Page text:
What is an assistive technology device?

Assistive Technology

An assistive technology device is any piece of equipment that is used to increase, maintain or improve the functional capabilities of children with disabilities.

Who is responsible for determining what assistive technology services a student should receive?
The IEP team is responsible for determining if an assistive technology device and/or service is necessary for a child with a disability to receive FAPE (Free And Appropriate Education).

When a student moves from school to school, does the assistive technology device move with the student?
If the assistive technology device is necessary for a student to receive FAPE (Free And Appropriate Education), the device must be provided to the student in his new school.

How is assistive technology integrated into the delivery of the general education curriculum?
The IEP team will discuss how the student will use the device and how it will be integrated into the general education curriculum. This information will be shared with the general education teachers so that they will be aware of how it will be used.

Is the School District responsible for retaining, repairing or replacing assistive technology devices?
If purchased or secured by the school District, they will repair or replace assistive devices, as long as the student requires them in order to receive FAPE (Free And Appropriate Education).

What is a related service?

Related Services

Related services are supportive services that are required for a child to benefit from special education. Related services help children with disabilities benefit from their special education by providing extra help and support in needed areas, such as speaking or moving.

Related services can include but are not limited to, any of the following:

  • Speech and language, pathology and audiology services
  • Interpreting services
  • Physical and occupational therapy
  • Vision Support Services
  • Orientation and mobility services

How often should a student receive a related service?

The IEP team determines the frequency, location, and duration of related services based on a student’s individual needs. Parents are an integral part of the IEP team. The related service provider often provides the support to teachers and classroom staff so that the related service can take place in the classroom throughout the day.

How is a student’s need for related services determined?

Each student’s need for related services, just as the need for special education, is determined by the student’s IEP team as part of the individualized education program (IEP) process.

My child receives one of the services named as special education. Is this a related service?

Speech/language, deaf/hard of hearing and vision support can either be the student’s special education support in the general curriculum or the support can be the related service supporting the IEP. The student must have a disability in the specified area(s) and be in need of specialized instruction to receive support in the specified area(s) in order to be successful in the curriculum.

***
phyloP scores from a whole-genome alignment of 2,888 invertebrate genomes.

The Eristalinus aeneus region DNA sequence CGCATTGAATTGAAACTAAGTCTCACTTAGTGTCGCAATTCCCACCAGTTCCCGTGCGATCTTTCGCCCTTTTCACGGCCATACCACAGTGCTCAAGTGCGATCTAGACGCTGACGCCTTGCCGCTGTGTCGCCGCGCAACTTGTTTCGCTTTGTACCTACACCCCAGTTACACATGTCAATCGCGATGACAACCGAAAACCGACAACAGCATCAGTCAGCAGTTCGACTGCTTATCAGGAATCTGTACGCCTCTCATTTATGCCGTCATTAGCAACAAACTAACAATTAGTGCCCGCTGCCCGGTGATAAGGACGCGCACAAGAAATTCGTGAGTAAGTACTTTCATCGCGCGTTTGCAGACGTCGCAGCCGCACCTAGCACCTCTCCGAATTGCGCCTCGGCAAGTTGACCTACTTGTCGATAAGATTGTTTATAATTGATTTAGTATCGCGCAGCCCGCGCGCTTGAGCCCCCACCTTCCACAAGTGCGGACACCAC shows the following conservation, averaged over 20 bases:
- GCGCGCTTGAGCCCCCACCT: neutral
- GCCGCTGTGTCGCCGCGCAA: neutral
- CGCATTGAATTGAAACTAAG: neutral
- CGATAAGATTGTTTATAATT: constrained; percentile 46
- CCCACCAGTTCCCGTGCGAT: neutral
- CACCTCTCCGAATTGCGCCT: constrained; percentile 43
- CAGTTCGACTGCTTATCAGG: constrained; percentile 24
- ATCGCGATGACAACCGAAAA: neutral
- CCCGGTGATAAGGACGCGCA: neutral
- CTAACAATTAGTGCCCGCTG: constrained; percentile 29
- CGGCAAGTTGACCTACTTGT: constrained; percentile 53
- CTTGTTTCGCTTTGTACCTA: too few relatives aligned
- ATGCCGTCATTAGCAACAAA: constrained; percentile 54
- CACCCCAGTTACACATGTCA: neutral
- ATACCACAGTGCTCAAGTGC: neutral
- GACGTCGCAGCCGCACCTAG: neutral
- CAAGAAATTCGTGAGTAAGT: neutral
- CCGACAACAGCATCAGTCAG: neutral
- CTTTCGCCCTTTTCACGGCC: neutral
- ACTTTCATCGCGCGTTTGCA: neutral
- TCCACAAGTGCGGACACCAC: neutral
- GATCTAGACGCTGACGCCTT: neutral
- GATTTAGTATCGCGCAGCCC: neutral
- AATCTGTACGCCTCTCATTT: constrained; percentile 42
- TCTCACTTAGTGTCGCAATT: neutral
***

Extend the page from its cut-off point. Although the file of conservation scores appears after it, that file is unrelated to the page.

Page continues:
May I speak to the school psychologist without my child being evaluated for special education?

The psychologist is a member of the school team. You may make an appointment anytime to speak with the psychologist without having to have your child evaluated.

Transition Planning

Transition services are activities that prepare students with disabilities to move from school to post-school life. The activities must be based on the student’s needs, preferences, and interests. Transition planning begins no later than age 14, in middle school or early high school, as students explore what they want their post-school outcomes to be. The purpose of the Individuals with Disabilities Education Act is “to ensure that all children with disabilities have available to them a free appropriate education that emphasizes special education and related services designed to meet their unique needs and prepare them for further education, employment and independent living.

What does transition planning accomplish?
Transition planning helps students and their families think about the future and jointly plan with the school and supporting agencies to make the school experience contribute directly to achieving the necessary skills for a successful adult life.

Why is it important to do secondary transition planning?
Transition planning is required by federal law (IDEA 97) and Pennsylvania regulations (Chapter 14). The purpose of transition planning and programming is to encourage students to pursue education and/or training and to seek employment beyond high school.

When does secondary transition planning start?
Transition planning must start by age 14, though it may begin at an earlier age if the IEP team decides that early planning is appropriate. Beginning no later than age 14, the IEPs of students must include a course of study, transition services and/or activities and goals and objectives that support the students’ post-school goals for education and training, employment, and independent living.